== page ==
A famous Arab singer has landed in hot water with authorities for the second time in as many years, this time for suggesting that freedoms are suppressed in her native Egypt.
Sherine Abdel-Wahab, better known by her first name, could face criminal charges and a possible jail sentence if convicted.
According to a widely shared video clip taken during a concert in Bahrain, Sherine is seen telling members of the audience: "Here I can say whatever I like. In Egypt, anyone who talks is jailed."
The comment has created a stir in Egypt, prompting a complaint to prosecutors by a lawyer notorious for targeting celebrities who claimed that the singer had insulted Egypt.
The country's musicians union swiftly moved to ban Sherine from performing and summoned her for questioning later this week. It said in a statement that her comments harmed Egypt's national security.
Last year, a court sentenced Sherine to six months in jail following her conviction on charges of incitement and harming the public interest. The sentence, which was suspended on appeal, came after another video clip showed the singer at a concert warning a spectator against drinking from the "polluted" waters of the Nile river. "You are better off drinking Evian," she said, referring to France's world-famous mineral water.
Sobbing and speaking haltingly, Sherine apologised for her comment in a television interview aired over the weekend, claiming that her words had been misinterpreted and that individuals she did not name were targeting her.
"I am being victimised. I appeal to the president of the Arab Republic of Egypt, who is our father. I say to him that this is a conspiracy against me. I am sorry, but it is inconceivable that my patriotism should be questioned," Sherine, 39, told the interviewer, Amr Adeeb of the Saudi-owned MBC network.
Sherine's latest troubles caused a stir on social media, with fans divided over what should be done about her or whether her comment could even be used as grounds for a court case. Many said she should just be banned from performing in Egypt, while others suggested that the fuss being made about her comment was much more harmful to Egypt's reputation than what she actually said.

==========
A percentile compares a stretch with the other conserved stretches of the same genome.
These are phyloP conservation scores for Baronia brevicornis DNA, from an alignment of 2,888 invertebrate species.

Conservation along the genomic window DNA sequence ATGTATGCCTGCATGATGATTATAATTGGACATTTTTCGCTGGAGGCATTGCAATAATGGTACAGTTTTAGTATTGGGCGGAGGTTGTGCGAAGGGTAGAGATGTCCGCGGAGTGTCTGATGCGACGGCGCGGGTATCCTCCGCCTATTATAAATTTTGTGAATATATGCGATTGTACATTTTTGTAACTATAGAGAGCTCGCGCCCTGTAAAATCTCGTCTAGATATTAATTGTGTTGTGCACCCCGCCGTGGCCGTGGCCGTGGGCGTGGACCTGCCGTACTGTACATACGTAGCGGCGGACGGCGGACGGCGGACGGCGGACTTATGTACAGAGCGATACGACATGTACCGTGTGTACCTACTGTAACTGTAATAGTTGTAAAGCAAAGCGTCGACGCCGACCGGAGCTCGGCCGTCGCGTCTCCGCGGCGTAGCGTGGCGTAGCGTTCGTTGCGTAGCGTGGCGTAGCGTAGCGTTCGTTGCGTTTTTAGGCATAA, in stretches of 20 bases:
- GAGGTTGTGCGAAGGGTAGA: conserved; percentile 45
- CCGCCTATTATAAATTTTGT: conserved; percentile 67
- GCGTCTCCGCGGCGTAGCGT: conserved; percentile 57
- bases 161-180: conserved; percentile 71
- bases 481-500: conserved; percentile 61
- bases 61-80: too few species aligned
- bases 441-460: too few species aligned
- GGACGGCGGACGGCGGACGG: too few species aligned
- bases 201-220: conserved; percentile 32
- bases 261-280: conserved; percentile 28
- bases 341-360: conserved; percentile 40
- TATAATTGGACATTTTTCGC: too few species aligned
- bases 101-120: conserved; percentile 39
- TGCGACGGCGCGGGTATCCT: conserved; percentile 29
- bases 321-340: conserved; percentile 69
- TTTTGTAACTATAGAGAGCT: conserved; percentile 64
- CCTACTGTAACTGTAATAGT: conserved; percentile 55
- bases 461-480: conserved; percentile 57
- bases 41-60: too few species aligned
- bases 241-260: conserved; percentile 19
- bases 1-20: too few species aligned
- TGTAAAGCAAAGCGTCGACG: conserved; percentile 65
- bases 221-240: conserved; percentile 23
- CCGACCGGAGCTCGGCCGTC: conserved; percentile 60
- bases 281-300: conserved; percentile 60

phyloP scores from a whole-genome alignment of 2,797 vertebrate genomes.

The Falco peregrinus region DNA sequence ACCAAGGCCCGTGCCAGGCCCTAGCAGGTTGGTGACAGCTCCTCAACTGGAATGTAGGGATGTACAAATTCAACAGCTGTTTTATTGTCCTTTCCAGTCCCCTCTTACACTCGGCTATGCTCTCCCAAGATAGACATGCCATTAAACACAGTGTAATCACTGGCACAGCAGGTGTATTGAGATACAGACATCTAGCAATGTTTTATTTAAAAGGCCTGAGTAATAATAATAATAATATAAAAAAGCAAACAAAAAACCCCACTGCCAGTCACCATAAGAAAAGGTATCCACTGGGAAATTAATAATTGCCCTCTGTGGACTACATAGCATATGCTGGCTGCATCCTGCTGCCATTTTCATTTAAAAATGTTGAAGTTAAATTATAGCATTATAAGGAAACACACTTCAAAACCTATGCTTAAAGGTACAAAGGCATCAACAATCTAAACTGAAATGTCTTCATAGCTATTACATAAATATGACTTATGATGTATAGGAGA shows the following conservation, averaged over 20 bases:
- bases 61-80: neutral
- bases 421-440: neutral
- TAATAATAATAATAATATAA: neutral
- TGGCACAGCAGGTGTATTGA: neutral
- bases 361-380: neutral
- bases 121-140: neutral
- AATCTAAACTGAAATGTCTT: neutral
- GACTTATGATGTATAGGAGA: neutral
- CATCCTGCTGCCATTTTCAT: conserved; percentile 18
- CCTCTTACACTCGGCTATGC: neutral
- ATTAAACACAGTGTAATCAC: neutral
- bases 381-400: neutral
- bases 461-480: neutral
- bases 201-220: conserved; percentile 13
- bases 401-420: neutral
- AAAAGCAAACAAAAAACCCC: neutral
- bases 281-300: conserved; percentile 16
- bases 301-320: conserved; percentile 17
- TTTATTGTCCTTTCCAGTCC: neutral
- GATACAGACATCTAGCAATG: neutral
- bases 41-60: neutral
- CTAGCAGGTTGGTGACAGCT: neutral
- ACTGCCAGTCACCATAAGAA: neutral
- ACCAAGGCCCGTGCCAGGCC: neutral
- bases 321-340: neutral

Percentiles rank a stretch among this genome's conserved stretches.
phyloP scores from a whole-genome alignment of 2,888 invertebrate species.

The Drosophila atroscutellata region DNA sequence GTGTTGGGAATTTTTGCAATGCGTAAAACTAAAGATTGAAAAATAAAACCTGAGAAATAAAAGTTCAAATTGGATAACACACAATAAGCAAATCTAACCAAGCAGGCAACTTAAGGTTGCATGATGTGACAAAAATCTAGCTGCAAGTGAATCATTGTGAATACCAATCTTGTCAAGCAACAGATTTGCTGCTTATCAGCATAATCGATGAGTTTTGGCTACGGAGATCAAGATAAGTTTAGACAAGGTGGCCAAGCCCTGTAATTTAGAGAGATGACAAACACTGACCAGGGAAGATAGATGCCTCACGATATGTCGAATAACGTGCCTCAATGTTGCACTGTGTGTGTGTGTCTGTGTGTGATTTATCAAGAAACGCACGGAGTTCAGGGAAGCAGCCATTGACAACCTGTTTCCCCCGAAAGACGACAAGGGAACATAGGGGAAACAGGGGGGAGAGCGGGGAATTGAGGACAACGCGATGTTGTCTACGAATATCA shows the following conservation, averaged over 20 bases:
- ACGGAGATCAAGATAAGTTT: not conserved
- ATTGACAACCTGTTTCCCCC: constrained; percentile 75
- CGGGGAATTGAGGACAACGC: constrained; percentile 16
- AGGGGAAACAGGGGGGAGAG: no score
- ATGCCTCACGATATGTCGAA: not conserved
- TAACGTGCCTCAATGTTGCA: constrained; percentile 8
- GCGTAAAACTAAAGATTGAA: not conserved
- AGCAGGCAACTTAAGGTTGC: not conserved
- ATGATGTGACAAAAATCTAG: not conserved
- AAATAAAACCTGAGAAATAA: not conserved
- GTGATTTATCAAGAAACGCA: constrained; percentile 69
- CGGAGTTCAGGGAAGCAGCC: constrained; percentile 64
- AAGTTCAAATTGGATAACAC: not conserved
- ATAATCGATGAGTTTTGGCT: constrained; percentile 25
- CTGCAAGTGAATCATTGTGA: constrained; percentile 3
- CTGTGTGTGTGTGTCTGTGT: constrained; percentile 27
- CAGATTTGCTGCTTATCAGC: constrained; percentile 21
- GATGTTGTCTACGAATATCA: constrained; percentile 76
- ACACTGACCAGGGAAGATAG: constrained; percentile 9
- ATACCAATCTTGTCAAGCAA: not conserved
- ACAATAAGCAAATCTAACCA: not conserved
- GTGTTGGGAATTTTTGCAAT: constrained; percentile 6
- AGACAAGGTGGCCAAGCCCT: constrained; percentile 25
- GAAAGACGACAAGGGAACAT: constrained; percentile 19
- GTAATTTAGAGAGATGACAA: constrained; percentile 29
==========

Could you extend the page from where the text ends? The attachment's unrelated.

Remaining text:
But Hany Shaker, a veteran singer and one-time heart-throb who heads the union of musicians, was in no mood for compromise or in any doubt about the gravity of Sherine's latest deed.
"Every time it is more serious than the previous time. This time, she is talking about national security ... as if Egypt has become a large prison and everyone who opens his mouth is immediately taken to prison," said Shaker, who claimed he had repeatedly warned Sherine to stick to singing when on stage.
"Egypt is the land of security, safety and freedom and everything that's beautiful," he said.
Egypt has over the past five years seen what critics claim to be the largest crackdown on dissent in the country's modern history, with thousands of Islamists along with secular pro-democracy activists detained and facing legal proceedings. Most critics in the media have been silenced, tighter controls placed on civil society groups, while demonstrations are effectively banned and hundreds of independent internet sites blocked.
The government, battling an insurgency by Islamist militants in the north-east corner of the Sinai Peninsula and struggling to revive the economy, says the right to decent housing, medical care and education is just as important as human rights and that the country's record on rights must not be judged by western standards.